Contextual encoding in titi monkey alarm call sequences
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Many primates produce one type of alarm call to a broad range of events, usually terrestrial predators and non-predatory situations, which raises questions about whether primate alarm calls should be considered “functionally referential”. A recent example is black-fronted titi monkeys, Callicebus nigrifrons, which emit sequences of B-calls to terrestrial predators or when moving towards or near the ground. In this study, we reassess the context-specificity of these utterances, focussing both on their acoustic and sequential structure. We found that B-calls could be differentiated into context-specific acoustic variants (terrestrial predators vs. ground-related movements) and that call sequences to predators had a more regular sequential structure than ground-related sequences. Overall, these findings suggest that the acoustic and temporal structure of titi monkey call sequences discriminate between predator and non-predatory events, fulfilling the production criterion of functional reference.
Berthet , M , Neumann , C , Mesbahi , G , Cäsar Damas , C & Zuberbuhler , K 2018 , ' Contextual encoding in titi monkey alarm call sequences ' , Behavioral Ecology and Sociobiology , vol. 72 , 8 . https://doi.org/10.1007/s00265-017-2424-z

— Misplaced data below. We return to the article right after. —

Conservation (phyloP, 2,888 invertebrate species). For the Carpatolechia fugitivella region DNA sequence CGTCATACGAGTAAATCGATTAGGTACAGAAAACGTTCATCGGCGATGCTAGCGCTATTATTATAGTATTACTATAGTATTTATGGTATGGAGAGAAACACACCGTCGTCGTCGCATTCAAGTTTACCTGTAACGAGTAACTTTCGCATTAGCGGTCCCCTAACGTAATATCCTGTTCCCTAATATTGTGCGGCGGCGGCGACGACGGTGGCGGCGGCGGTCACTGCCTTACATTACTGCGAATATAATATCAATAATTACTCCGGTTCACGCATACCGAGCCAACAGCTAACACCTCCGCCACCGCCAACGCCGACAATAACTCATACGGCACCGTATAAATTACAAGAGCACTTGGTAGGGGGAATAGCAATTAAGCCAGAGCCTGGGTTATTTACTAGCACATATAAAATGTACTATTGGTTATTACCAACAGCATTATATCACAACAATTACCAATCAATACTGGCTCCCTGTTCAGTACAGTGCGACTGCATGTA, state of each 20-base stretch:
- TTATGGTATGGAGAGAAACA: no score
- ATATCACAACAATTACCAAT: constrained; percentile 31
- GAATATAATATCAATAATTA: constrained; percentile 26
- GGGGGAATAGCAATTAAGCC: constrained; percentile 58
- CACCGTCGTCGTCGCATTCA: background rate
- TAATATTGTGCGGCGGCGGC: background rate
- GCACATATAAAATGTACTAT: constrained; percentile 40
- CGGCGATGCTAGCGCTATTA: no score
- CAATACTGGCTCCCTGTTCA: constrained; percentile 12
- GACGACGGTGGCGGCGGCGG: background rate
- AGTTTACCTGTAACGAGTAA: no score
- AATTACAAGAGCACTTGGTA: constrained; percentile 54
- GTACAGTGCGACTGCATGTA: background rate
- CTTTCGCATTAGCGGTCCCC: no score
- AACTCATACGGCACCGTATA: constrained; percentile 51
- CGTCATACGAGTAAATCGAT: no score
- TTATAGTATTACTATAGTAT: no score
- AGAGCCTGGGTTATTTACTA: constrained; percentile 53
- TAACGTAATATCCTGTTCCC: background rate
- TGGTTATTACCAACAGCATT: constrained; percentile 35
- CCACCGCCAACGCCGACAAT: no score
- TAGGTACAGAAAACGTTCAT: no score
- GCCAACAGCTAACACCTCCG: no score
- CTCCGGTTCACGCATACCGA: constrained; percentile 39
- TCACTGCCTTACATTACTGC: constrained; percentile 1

Behavioral Ecology and Sociobiology
© Springer-Verlag GmbH Germany, part of Springer Nature 2017. This work has been made available online in accordance with the publisher’s policies. This is the author created, accepted version manuscript following peer review and may differ slightly from the final published version. The final published version of this work is available at https://doi.org/10.1007/s00265-017-2424-z
DescriptionOur research was funded by the European Research Council under the European Union's Seventh Framework Programme (FP7/2007-2013) / ERC grant agreement n° 283871. We acknowledge further funding from the University of Neuchâtel and logistic support from the Santuário do Caraça.
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